The Endurance ship was crushed by pack ice in its final moments. (Wikimedia Commons)


Column: A doomed ship and its intrepid captain: An incredible saga of survival

The remarkable story of Ernest Shackleton and the crew of the ill-fated Endurance.
<a href="" target="_self">Rishi Vridhachalam</a>

Rishi Vridhachalam

January 27, 2023

It was a balmy 90 degrees, yet I reflexively reached for my weighted blanket. Sunlight flooded in through the open windows, but a dense fog shrouded the room. 

Only a faint breeze rustled the leaves outside but I cowered against gale-force winds. Barely an hour had passed after lunch when, inexplicably, pangs of hunger gnawed at my stomach and the malodor of burning blubber engulfed me. 

As I read about the discovery of the Endurance shipwreck nearly 10,000 feet down in waters that are among the iciest on Earth, I was teleported across space and time to the frigid Weddell Sea, amidst Ernest Shackleton and his crew. 

It was January 1915. We were six months into our journey to Antarctica, navigating through thousands of miles of treacherous pack ice. The end was in sight. We were barely a day’s sail away from our destination but calamity was upon us: The Endurance was trapped in the vise-like grip of an island of ice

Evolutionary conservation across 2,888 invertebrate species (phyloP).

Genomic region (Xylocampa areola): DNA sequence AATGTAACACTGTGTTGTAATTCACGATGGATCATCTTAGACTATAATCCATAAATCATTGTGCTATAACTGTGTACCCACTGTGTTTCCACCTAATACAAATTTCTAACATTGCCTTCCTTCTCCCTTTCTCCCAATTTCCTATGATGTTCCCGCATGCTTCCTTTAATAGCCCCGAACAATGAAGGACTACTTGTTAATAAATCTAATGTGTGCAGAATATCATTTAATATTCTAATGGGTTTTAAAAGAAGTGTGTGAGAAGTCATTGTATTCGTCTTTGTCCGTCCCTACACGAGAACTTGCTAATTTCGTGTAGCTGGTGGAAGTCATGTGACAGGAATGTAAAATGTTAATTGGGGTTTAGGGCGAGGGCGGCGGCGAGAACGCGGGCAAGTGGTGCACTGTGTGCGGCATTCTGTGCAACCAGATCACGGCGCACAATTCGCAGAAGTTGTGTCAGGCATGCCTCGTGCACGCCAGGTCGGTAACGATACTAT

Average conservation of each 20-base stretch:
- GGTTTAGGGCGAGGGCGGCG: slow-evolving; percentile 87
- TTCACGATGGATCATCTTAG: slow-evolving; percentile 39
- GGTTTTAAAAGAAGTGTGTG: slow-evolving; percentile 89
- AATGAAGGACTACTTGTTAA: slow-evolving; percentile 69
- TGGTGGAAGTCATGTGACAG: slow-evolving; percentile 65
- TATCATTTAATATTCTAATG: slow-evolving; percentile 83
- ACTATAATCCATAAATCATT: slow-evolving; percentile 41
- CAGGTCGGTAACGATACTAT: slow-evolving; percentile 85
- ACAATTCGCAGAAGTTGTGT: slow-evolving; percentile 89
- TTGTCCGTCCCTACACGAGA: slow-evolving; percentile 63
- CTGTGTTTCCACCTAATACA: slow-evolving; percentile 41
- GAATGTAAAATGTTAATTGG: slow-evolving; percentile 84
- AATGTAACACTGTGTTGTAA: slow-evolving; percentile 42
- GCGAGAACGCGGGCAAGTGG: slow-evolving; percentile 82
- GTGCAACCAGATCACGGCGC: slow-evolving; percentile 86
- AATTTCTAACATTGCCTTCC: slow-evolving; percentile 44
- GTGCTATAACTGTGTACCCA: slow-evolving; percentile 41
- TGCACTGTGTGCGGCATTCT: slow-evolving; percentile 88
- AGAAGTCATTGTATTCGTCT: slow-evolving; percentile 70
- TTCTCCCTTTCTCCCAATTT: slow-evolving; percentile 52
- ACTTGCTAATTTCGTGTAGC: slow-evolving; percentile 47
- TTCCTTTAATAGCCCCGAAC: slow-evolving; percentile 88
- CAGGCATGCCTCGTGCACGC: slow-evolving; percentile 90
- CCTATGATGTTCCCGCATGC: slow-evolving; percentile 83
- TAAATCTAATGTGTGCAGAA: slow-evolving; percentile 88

Over the next 10 months, the pack ice slowly crushed the ship in its relentless embrace and finally, on November 21, 1915, it would sink into the bleak depths of the Weddell Sea. Stranded in a vast frozen desert, death was imminent and inevitable. 

But a tiny flicker of hope casts a glow in the darkness of despair. That flicker was Shackleton’s courage and determination against all odds to get his men to safety. Fueled by his leadership and girded by his resolve, that flicker turns into a flame, and then a bonfire. We trudged across 850 miles of the South Atlantic Ocean by foot, on floes, and in lifeboats until we reached the closest outpost of civilization. The terrors of the long polar night were finally dispelled by the dawn of a new day. We had made a miraculous escape and lived to tell a tale that would reverberate across centuries. 

As I traveled back to reality, I felt refreshed and renewed. I no longer feared the paper that was due tomorrow. My to-do list stirred no anxiety or dread. One of the greatest survival stories in the annals of exploration had echoed through the ages, infusing me with confidence and strength. It is amazing what a bit of summer reading does for you!